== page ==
Web designers and developers usually have a selection of the most popular browsers installed on their PC. You don’t? Really? Why not install a few and give them a go.
Operating Systems allow you to set a default browser and we all have our favorites. Some love Firefox for its flexibility. Some swear by Chrome for its speed and clean interface. Others prefer Opera for its tools and features. Many Apple users love Safari’s OS integration. IE users like the browser because … erm, well, they have their reasons (and we have high hopes for IE9).
I started with Netscape 2, migrated to IE3, 4, 5, 5.5 and 6, then switched to Phoenix, Firebird and eventually Firefox. Although I had other browsers installed, I rarely used them for anything other web page testing.
However, in the past year or two I’ve noticed a change in my browser usage patterns. I now use whichever application is most practical — sometimes, it’s simply the icon closest to my cursor. There are a several reasons:
- The 5 main browsers are all good applications. You may prefer one over another, but none is perfect and even the worst is fine for general web surfing.
- Chrome and Safari may offer some amazing CSS3 effects but the gap between the browsers is smaller than it’s ever been. All of the top browsers offer decent rendering capabilities.
- It’s often practical to have two or more different browsers open, e.g. if you’re accessing work and private GMail accounts at the same time.
In most cases, though, I use whichever browser offers the best facilities for the task in hand. For fast browsing, I might use Chrome. On a netbook, I often use Opera for it’s speed, built-in email and turbo mode for slow connections. For storing bookmarks and web page development, it’s hard to beat Firefox. Finally, I still use IE for testing and a few specific corporate applications.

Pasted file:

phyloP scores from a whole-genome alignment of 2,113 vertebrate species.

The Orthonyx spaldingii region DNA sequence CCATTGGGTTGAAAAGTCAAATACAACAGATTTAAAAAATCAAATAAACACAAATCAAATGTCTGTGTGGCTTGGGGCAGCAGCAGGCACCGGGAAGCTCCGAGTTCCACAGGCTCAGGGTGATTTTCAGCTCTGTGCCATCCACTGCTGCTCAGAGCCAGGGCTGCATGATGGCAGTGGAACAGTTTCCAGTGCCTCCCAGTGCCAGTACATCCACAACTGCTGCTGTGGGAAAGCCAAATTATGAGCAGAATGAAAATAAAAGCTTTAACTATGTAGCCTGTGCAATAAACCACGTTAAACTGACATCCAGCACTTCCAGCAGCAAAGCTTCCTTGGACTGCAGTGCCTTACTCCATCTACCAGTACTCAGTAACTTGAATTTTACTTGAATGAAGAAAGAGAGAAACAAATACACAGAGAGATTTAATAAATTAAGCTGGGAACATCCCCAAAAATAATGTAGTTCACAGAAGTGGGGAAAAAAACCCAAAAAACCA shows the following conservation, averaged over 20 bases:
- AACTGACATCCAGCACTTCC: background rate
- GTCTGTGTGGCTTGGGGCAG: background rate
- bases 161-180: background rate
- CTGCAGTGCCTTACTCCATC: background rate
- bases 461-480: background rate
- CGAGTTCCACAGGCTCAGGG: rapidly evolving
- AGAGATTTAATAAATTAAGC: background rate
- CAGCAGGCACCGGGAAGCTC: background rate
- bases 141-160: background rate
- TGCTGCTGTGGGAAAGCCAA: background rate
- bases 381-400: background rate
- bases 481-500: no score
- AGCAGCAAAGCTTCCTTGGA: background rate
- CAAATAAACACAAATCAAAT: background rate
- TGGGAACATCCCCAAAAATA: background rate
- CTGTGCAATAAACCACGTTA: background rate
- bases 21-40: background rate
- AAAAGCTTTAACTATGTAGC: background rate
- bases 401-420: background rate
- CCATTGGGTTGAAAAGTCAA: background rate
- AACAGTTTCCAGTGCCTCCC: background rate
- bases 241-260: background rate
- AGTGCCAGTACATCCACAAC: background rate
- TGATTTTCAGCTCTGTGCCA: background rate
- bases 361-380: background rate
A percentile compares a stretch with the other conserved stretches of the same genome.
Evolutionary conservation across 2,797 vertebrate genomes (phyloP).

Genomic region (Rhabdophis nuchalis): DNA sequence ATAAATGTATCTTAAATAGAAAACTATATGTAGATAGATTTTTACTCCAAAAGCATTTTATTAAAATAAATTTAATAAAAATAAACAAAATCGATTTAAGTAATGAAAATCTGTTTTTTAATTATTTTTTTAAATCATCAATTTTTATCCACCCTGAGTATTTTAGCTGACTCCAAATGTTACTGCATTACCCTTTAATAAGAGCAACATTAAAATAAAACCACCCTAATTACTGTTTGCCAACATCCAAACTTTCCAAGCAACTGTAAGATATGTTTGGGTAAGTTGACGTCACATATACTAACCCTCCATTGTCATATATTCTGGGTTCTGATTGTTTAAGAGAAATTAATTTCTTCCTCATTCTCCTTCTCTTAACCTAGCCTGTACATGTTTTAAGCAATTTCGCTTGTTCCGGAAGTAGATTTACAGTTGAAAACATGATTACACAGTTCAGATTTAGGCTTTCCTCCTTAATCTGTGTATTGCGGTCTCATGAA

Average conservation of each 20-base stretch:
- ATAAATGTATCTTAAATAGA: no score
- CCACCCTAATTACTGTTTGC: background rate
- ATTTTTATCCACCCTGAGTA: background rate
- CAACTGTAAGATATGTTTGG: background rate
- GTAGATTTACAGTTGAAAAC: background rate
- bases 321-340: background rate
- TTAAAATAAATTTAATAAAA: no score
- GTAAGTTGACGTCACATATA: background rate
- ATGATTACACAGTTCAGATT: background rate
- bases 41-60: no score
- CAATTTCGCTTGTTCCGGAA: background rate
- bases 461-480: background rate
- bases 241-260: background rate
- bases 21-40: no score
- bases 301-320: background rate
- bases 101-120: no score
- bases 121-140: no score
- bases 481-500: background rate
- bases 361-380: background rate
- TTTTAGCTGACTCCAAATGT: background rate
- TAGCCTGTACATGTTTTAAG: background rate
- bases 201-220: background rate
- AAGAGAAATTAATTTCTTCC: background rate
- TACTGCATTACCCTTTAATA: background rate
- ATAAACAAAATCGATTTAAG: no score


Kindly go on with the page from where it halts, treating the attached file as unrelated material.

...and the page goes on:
While I doubt many general Internet users flit between applications, it’s increasingly less likely for a power user to have monogamous relationship with a single browser. Then again, perhaps it’s just me — I’ve become a browser whore.
What do you think? Are you wedded to one browser or do you flirt with them all? Please vote on the SitePoint poll or leave your comments below…
Craig is a freelance UK web consultant who built his first page for IE2.0 in 1995. Since that time he's been advocating standards, accessibility, and best-practice HTML5 techniques. He's created enterprise specifications, websites and online applications for companies and organisations including the UK Parliament, the European Parliament, the Department of Energy & Climate Change, Microsoft, and more. He's written more than 1,000 articles for SitePoint and you can find him @craigbuckler.
Jump Start Git, 2nd Edition
Visual Studio Code: End-to-End Editing and Debugging Tools for Web Developers
Form Design Patterns